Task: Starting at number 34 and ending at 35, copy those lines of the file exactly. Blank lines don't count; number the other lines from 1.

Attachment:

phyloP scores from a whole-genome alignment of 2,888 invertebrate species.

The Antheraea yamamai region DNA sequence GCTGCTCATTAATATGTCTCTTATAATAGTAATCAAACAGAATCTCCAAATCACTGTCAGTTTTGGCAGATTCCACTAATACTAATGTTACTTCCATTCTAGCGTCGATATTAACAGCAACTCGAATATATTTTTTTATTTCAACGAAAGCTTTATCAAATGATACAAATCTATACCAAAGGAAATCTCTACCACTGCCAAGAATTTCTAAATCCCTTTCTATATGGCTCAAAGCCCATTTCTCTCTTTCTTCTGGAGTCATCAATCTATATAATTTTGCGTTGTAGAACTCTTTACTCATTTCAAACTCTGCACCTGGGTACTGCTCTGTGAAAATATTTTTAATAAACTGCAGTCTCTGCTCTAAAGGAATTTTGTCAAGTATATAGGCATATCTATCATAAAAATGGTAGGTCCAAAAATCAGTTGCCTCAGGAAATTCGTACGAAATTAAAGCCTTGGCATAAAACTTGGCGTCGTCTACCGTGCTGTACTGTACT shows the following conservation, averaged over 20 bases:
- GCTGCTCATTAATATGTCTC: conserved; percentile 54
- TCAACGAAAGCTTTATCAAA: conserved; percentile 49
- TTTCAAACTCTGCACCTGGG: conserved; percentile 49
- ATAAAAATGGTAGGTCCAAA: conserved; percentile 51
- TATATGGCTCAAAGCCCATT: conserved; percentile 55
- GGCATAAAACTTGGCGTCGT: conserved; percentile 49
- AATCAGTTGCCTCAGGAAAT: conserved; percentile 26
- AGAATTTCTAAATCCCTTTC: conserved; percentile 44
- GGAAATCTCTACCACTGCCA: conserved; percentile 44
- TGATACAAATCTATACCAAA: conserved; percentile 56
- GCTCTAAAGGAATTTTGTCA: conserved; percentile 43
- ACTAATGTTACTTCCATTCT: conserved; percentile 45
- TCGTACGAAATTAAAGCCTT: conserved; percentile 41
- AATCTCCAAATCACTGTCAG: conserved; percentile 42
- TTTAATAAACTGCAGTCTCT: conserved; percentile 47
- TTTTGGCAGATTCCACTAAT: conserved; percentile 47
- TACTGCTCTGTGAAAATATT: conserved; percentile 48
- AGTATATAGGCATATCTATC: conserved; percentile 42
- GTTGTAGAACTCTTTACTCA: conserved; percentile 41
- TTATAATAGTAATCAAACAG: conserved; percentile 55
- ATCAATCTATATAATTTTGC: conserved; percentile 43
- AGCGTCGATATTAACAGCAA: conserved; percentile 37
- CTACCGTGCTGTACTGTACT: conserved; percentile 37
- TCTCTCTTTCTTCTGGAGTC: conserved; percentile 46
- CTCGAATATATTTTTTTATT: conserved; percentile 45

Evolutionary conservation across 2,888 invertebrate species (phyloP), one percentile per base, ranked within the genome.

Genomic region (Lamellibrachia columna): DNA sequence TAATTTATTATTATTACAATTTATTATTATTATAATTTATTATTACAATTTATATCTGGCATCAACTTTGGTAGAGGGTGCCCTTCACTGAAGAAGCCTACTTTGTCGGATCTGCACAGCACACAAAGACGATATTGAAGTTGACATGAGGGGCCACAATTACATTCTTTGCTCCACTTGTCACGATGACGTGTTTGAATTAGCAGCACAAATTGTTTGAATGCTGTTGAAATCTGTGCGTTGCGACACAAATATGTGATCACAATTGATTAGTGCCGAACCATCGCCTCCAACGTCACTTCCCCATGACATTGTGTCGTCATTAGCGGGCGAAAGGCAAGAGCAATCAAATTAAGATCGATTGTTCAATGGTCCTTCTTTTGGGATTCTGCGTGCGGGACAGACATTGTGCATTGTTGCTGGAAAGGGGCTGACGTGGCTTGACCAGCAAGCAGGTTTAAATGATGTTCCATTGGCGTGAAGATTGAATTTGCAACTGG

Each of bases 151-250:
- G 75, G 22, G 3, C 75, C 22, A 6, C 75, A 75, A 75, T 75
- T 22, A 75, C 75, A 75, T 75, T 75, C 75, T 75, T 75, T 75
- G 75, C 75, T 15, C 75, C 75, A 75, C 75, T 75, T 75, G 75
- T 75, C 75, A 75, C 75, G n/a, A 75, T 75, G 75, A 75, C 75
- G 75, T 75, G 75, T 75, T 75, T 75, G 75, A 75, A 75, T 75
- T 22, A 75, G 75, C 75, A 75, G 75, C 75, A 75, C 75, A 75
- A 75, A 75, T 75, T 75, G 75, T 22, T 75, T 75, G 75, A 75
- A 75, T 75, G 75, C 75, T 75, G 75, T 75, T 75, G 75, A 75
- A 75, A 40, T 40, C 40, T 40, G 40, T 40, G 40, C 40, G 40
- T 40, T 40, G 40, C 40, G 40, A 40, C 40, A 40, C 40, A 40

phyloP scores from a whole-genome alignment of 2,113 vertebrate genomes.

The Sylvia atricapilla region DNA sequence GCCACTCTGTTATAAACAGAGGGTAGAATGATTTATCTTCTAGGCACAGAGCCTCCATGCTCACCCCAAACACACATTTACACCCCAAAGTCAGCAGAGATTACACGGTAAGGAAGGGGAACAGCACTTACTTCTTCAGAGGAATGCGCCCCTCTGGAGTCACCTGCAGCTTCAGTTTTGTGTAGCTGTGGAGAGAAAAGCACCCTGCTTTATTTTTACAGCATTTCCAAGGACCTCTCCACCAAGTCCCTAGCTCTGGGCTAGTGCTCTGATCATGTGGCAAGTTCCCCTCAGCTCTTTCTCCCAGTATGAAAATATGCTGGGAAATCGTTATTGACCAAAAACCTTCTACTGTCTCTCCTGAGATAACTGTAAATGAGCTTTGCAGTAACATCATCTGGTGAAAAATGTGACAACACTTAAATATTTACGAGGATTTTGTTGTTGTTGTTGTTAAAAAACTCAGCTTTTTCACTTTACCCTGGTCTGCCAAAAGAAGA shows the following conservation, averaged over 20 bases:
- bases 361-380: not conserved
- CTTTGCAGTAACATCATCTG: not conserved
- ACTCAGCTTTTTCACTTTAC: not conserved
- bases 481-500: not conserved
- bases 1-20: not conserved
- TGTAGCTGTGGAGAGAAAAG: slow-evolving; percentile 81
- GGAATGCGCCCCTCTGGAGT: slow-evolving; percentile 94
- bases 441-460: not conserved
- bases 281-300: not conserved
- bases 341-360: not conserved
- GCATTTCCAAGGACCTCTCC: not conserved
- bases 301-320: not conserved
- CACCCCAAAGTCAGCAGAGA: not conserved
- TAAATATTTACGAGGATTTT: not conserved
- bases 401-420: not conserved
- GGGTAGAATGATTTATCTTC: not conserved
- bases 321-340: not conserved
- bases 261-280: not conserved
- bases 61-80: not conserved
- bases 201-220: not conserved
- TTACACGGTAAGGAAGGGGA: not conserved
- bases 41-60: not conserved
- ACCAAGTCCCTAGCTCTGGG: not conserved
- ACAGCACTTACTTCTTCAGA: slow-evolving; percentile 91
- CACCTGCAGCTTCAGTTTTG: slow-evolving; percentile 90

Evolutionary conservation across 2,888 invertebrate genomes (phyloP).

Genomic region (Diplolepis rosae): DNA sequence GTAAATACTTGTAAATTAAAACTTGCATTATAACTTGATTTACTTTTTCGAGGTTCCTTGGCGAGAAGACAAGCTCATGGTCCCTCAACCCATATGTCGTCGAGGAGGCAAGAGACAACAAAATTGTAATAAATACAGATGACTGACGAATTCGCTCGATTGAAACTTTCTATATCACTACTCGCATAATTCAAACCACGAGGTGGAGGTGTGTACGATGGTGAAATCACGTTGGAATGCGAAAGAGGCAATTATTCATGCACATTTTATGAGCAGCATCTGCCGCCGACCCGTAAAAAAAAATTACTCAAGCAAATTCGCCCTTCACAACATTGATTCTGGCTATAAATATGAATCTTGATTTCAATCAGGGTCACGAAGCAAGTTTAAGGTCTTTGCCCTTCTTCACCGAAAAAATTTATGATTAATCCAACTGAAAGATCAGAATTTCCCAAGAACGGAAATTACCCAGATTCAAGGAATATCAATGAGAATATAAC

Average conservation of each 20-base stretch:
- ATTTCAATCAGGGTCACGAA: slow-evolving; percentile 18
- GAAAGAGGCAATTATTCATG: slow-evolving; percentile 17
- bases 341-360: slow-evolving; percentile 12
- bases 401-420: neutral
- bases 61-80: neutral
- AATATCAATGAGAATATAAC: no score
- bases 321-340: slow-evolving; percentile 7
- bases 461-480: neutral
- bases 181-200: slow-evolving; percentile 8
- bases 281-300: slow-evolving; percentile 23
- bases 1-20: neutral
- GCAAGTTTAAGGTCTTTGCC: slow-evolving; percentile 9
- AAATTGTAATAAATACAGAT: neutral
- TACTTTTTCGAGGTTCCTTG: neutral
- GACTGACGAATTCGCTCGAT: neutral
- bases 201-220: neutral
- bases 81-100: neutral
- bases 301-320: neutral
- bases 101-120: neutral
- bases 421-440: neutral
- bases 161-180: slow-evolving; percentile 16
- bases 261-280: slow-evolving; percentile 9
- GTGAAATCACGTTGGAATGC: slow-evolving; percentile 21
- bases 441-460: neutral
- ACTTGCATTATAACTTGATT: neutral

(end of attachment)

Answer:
- T 75, C 75, A 75, C 75, G n/a, A 75, T 75, G 75, A 75, C 75
- G 75, T 75, G 75, T 75, T 75, T 75, G 75, A 75, A 75, T 75